Not all supernaturally abusive relationships are as simple as they first appearS

Loads of TV shows have given us supernatural creatures as metaphors for abusive relationships, but I'm at a loss to think of one that turned our expectations on their heads like The Gates did last night, in another great episode.

Minor spoilers ahead, but I'll try not to give away too much, because it's actually worth watching in full.

So one of the annoying things about The Gates originally was the way Brett the football-playing werewolf acted so overbearing and possessive — and borderline stalkery and threatening — towards Andie, his sorta-ex girlfriend. And now we're seeing a whole new side to their dynamic, and learning that all along, Brett was terrified of hurting Andie with his super-werewolf powers, and that was the main reason he was so uptight around her all the time — he was constantly worried he was going to do something wolfy and damaging. And now that he knows she's a "freak" too — and more to the point, that she can hurt him too — all bets are off and you can see how relieved he is to be on an equal footing with her after all. It's so not where I thought their storyline was heading, and it's fascinating.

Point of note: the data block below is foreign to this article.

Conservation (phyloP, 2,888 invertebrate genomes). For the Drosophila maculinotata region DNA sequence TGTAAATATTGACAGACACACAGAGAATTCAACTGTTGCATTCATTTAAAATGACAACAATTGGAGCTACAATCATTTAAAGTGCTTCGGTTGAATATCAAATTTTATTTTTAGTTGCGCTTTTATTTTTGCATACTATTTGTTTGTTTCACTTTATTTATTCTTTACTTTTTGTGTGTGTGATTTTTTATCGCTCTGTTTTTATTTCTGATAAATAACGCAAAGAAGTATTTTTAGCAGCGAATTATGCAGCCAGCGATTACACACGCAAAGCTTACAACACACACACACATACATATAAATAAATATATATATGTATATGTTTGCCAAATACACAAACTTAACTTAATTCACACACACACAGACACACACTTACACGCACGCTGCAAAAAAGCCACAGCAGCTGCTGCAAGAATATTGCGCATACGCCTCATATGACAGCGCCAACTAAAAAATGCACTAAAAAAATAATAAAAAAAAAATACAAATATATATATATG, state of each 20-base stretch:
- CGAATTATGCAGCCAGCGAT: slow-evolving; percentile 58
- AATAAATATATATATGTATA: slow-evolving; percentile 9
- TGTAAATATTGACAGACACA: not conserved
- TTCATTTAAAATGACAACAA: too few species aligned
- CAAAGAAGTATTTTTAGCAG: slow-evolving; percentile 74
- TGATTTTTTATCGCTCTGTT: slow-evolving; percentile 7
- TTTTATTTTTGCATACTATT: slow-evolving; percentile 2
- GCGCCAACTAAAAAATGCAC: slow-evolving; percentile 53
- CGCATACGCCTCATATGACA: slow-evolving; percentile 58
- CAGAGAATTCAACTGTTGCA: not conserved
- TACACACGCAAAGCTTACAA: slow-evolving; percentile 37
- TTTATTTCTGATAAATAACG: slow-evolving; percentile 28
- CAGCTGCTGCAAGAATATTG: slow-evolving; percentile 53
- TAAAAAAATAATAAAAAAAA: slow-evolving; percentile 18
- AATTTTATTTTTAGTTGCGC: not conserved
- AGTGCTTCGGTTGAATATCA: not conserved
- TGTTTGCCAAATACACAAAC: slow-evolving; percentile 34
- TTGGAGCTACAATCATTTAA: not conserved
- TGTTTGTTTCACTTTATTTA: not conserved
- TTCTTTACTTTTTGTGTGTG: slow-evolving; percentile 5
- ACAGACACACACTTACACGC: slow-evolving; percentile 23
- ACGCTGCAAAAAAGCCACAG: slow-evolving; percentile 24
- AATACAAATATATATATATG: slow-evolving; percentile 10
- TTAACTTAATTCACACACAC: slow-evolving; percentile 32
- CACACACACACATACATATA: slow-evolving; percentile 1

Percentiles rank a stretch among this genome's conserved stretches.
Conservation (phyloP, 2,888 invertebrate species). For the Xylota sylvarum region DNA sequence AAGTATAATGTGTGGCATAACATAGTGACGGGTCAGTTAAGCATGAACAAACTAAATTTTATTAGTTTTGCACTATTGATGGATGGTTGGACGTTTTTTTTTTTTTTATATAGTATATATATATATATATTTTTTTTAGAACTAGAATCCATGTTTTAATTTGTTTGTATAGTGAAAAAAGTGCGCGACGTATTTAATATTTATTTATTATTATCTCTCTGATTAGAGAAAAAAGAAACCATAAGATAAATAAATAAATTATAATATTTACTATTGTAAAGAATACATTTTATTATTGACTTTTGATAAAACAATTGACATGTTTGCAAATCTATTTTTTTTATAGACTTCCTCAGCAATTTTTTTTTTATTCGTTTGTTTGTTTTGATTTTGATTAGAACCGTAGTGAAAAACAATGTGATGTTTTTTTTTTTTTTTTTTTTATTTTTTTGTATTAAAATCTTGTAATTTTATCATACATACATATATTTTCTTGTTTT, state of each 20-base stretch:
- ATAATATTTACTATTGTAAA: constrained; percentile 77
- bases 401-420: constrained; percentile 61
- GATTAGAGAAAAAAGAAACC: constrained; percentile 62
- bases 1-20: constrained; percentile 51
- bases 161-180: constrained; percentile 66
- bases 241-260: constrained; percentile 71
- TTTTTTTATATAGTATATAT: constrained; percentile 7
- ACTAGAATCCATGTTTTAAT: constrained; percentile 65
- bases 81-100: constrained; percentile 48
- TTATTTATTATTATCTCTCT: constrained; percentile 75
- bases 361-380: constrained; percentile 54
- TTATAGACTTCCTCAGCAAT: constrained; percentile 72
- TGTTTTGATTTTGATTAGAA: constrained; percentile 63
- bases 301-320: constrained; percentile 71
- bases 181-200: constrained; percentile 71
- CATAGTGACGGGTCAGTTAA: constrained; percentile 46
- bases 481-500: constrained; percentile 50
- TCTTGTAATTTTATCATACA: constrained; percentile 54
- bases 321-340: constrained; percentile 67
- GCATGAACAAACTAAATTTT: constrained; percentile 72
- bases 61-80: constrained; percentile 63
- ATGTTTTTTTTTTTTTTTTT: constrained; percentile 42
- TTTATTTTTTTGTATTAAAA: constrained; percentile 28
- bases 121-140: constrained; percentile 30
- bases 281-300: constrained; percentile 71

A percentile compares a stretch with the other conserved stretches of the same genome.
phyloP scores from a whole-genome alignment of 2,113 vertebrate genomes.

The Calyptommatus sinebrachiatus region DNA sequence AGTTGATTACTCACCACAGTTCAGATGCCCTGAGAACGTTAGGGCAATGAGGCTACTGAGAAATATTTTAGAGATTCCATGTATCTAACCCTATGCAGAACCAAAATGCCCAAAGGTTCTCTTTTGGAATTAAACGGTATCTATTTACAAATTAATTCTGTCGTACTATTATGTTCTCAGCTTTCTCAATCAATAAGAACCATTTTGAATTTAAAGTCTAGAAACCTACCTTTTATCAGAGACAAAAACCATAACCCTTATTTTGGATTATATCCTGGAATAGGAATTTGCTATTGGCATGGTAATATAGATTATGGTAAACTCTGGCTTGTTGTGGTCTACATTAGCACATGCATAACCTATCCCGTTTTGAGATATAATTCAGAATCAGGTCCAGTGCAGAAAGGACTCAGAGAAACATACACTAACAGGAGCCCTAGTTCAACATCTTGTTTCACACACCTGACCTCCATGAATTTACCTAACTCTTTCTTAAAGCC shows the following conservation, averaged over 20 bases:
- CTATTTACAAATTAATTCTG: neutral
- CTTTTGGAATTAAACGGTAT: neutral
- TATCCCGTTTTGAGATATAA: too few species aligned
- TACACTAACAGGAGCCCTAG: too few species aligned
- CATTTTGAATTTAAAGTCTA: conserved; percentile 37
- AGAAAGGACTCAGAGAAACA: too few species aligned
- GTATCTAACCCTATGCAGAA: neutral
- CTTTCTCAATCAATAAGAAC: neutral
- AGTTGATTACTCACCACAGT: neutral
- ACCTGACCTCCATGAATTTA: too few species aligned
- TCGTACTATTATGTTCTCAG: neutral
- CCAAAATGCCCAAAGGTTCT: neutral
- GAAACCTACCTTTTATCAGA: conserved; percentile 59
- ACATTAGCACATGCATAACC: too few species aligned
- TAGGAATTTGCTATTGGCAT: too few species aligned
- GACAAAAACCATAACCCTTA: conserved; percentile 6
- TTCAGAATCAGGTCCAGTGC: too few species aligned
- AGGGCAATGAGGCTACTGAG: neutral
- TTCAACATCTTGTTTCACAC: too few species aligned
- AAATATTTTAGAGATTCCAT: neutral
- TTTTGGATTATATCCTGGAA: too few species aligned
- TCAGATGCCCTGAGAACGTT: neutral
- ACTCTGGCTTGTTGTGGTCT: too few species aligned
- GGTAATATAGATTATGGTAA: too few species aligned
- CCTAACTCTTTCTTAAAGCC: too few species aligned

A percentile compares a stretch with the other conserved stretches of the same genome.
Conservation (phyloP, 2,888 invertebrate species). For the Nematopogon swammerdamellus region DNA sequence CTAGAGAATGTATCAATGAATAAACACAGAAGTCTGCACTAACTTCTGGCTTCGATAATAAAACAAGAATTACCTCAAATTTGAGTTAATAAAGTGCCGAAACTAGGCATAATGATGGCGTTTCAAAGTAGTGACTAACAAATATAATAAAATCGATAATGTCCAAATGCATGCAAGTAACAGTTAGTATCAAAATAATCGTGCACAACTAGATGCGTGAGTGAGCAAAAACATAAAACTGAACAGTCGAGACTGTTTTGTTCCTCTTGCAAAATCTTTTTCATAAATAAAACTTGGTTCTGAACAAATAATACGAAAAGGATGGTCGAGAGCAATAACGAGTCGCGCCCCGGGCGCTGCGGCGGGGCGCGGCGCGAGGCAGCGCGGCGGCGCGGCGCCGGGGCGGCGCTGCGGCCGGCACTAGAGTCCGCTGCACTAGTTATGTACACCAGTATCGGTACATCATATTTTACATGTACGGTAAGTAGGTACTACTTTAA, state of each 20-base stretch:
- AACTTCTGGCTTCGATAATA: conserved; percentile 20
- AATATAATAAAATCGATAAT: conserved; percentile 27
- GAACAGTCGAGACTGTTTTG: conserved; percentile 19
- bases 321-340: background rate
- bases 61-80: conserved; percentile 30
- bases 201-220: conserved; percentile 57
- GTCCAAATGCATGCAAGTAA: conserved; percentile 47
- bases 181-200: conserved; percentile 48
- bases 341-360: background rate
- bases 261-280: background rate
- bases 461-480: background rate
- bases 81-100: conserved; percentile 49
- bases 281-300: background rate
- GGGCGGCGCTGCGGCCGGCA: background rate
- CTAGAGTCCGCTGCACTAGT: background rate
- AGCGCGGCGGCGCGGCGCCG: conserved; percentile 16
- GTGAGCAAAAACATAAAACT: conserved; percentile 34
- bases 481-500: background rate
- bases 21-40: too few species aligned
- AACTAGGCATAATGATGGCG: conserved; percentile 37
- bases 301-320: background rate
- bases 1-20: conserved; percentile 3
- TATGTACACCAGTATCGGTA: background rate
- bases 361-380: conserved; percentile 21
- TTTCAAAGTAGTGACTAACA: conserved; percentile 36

Not all supernaturally abusive relationships are as simple as they first appearS

And meanwhile, the big secret about Simon Ford, the alpha werewolf, turns out to be an abusive relationship of a different sort — and the whole vampire/werewolf war we were promised/threatened turns out to be a red herring. (And nice detective work by Nick, who is once again gratifyingly good at his job.) And yet, we also learn more stuff that makes the werewolf pack seem like one big abusive family, who are willing to slaughter a 15-year-old boy just to maintain the pecking order. You start to think, by the end, that maybe Simon is right about werewolves not being able to live among normal people in polite society.

Not all supernaturally abusive relationships are as simple as they first appearS

And then finally there's the whole Claire-Christian thing, which finally goes from creepy to horrifying. I'm not even a hundred percent sure what he did to break her "bond" with Dylan, but I guess we'll find out soon — it's a fucked-up situation that's so barely metaphorical, it's skin-crawling. If you substituted a situation where a woman went out to tell her lover that she was ending their affair and then he raped her, you wouldn't have to change too many of the details. What the vampire lore added to this particular story were some of the grace notes, plus the feeling that there's something intrinsically broken about Claire, that Christian is just bringing out.

All in all, this was another great episode of a show that's hitting its stride more and more. Well worth watching the most few recent episodes and getting caught up.